September 2010

Tony Martinez

Each month I will describe sights of interest in the night skies of South Carolina. These sights will be broken down into three sections; what you can see with the naked eye, with binoculars, and with a small telescope. The best time to view the night sky is at and around the times when the Moon is not visible, what is known as a New Moon; which will occur this month on September 8th. For September, your best viewing nights will be from September 1st through September 13th. The Star chart below is set for Florence, SC on September 15th at 9 pm.

Perseids Meteor Shower:

My personal observations of the August meteor shower between 1 and 2 am had a count of about 12 meteors per hour; not really enough to be called a shower. A reader of this column, who observed at a darker sky site near Charleston, reported 25 to 30 per hour between midnight and 1 am.

Jupiter:

Jupiter returns as the best planetary target for your telescopes. The two best planets for small telescope observation are Saturn and Jupiter. Saturn is usually the most impressive target because of its beautiful ring system, and Jupiter is known for its atmospheric bands, red spot (not very red), its four major moons, and its large disk size. However, for the last year, and continuing for several more months, Saturn’s rings have been tipped toward the Earth, therefore making them less impressive.

This month Jupiter moves into opposition with the Earth on September 21st. Opposition occurs when the planet is directly opposite the Sun as seen from Earth. (Lunar opposition is called a full Moon). At opposition, the planet is also visible the entire night. In addition to being at opposition, due to variations in orbits, some years any given planet may be closer or farther away during opposition. If you are younger than 47 years old, this month is the brightest and largest you will see Jupiter since you were born. The last time that Jupiter was this close was October 1963.

As you know, Jupiter is the largest planet in our solar system. Although it can be at times over 500 million miles from Earth (460 million this month), due to its size, it is always a good telescopic target. Below is the size of Jupiter compared to our Earth.

Observing Jupiter: Jupiter is the only planet that can be enjoyed using simple seven or ten power binoculars. With low power binoculars, Jupiter will not be seen as a disk, but its four major moons, Ganymede, Callisto, Europa and Io, known as the Galilean moons, will be readily visible. These moons move quickly around the planet, therefore each night they will be seen in different positions. In addition, some nights they will disappear as they move in front or in back of the planet. So on any given night, you usually see from one to four moons. If you would like to try viewing the Galilean moons through low power binoculars, try it on the night of September 24th. Begin observing between 8 and 9 pm; Jupiter will be low in the southeastern sky. You should see the planet, and three of its moons lined up on the left side. The “missing moon is Io. As the night progresses, Io will swing out to the right side of the planet. Check every hour or so until Io becomes visible. Depending on the quality of your binoculars, and more importantly the clarity of the sky, you should see Io appear between 11 pm and 2 am.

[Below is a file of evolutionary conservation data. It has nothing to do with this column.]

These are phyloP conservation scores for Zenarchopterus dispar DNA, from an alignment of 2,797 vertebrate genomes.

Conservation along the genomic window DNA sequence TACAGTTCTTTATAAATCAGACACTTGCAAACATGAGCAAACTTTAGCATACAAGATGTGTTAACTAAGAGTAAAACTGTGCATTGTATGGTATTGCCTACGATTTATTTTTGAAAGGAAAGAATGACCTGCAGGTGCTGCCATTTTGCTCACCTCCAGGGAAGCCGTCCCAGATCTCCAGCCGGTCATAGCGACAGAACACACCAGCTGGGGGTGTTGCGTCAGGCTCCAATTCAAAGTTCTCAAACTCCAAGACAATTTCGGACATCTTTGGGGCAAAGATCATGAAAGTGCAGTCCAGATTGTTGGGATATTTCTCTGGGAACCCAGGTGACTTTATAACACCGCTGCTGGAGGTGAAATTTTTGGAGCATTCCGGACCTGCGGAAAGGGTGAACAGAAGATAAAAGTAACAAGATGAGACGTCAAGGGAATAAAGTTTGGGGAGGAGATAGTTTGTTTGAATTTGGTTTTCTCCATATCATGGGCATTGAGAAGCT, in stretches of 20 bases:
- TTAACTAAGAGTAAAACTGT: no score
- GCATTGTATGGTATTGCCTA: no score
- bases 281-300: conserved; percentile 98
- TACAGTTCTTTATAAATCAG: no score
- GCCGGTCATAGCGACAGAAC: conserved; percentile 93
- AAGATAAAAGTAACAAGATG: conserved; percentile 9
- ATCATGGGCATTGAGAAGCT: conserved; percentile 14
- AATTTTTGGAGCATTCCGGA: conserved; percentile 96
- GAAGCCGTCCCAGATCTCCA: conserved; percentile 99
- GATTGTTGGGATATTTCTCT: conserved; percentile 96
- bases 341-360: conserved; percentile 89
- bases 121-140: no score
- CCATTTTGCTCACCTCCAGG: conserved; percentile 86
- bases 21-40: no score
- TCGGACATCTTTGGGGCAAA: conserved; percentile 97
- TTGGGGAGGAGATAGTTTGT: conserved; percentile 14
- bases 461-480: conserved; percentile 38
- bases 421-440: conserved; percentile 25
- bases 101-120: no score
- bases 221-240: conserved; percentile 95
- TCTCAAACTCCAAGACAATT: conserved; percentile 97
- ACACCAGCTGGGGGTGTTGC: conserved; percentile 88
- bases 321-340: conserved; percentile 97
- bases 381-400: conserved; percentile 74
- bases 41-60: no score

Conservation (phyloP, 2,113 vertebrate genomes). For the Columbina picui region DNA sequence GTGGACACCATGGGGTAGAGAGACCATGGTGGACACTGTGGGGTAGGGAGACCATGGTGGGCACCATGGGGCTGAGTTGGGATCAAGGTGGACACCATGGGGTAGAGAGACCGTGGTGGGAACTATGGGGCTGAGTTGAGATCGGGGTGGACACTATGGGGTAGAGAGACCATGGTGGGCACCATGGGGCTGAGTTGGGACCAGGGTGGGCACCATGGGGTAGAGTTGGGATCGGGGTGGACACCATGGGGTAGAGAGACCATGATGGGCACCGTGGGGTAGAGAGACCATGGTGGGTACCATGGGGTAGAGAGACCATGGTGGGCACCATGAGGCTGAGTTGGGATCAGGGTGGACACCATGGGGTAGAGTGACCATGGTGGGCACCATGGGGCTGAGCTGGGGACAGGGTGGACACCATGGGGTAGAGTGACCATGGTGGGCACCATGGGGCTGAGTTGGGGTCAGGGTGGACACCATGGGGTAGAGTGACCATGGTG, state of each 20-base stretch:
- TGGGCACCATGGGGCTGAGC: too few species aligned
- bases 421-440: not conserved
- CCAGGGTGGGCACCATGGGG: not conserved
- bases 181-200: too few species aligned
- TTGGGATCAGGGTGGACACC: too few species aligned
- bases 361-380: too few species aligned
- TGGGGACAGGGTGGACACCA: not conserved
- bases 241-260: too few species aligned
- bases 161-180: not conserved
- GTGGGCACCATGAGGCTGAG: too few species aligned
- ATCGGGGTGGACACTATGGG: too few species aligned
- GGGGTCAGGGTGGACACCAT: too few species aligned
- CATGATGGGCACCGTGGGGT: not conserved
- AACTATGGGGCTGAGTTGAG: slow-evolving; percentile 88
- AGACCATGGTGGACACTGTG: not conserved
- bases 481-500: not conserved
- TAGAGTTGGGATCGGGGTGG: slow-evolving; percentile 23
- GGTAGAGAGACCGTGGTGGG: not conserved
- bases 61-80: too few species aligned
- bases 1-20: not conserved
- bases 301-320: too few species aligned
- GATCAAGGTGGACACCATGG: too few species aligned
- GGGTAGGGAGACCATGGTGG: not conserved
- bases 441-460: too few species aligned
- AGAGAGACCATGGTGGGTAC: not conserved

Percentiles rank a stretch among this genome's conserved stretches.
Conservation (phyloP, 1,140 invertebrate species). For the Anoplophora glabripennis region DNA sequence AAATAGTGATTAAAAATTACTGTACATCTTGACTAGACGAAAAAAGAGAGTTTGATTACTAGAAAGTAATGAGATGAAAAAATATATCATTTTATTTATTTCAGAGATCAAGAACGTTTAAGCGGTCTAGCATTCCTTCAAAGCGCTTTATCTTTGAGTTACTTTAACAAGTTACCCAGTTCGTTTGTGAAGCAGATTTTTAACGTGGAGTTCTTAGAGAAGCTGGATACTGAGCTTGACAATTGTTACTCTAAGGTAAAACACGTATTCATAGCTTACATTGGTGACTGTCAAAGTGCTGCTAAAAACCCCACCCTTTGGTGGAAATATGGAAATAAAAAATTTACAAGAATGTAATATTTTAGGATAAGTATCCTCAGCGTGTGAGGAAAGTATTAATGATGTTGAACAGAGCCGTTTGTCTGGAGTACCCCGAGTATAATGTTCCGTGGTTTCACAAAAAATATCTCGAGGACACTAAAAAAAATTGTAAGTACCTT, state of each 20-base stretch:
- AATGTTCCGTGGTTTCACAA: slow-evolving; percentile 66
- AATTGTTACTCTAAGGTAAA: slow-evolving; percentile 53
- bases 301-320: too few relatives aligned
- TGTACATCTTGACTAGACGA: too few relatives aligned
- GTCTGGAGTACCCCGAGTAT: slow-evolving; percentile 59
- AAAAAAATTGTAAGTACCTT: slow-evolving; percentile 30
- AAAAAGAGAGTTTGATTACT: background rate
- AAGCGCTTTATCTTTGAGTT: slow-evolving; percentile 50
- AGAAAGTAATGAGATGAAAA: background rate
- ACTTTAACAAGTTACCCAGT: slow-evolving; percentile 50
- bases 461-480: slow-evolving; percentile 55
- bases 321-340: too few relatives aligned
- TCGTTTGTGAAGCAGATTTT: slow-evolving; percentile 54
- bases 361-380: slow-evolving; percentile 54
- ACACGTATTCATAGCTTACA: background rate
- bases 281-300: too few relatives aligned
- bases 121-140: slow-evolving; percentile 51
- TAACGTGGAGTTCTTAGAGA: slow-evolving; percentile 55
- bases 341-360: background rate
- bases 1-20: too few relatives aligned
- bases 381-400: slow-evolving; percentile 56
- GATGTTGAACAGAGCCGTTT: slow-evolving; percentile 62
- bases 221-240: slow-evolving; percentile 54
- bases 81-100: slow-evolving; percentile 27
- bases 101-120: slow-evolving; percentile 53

If you use large binoculars, 25 X 100 mm, on a clear night you will also be able to see the cloud bands on Jupiter. The image below approximates what I can see through my large binoculars. Note that the cloud bands are just barely visible at 25 power.

Most telescopes will allow you to easily see the cloud bands of the planet Jupiter. However, there are many factors that affect telescopic viewing. Besides the obvious cloudy or hazy nights, atmospheric moisture and or turbulence are also a problem. On many occasions, your eyes will see a clear night with many stars visible, but atmospheric conditions not visible to the naked eye will affect clear viewing through your telescope. Therefore, if you have a decent refracting or reflecting telescope and are unable to see the bands on Jupiter, keep trying on other nights. The most likely cause is the atmosphere, and not your telescope. However, there is a way to determine if it is truly a good night for superior viewing; the Clear Sky Clock website http://www.cleardarksky.com/c/FMUObSCkey.html?1. This website offers the best viewing condition information for amateur astronomers. If you visit this site, it can be somewhat confusing at first. I will feature the Clear Sky Clock next month and describe all of its capabilities.

Now assuming you are able to view Jupiter this month on a clear night, you should note that something has changed on Jupiter. Jupiter is known to possess two obvious dark bands, know as the northern and southern equatorial belts. However, if you view Jupiter this month, you will notice that the southern belt is missing. It recently disappeared, and is expected to return in the future, but no one knows when it may return. This phenomenon has occurred before, and no one knows the cause. If you look above at the size of Jupiter versus the Earth, you can imagine that this is no “small” event. Below is an image of Jupiter last year compared to this spring.

All in all, this month “belongs” to Jupiter, so go out and enjoy the view.

Naked Eye Sights: Jupiter will be the brightest “star like object” this month.

Binocular Sights (7 to 10 power): Jupiter and its moons. Try to observe the Io movement on September 24th.

Telescope Sights (60-100mm): Jupiter and its moons. Take note of the “missing southern band.”

See you next month!

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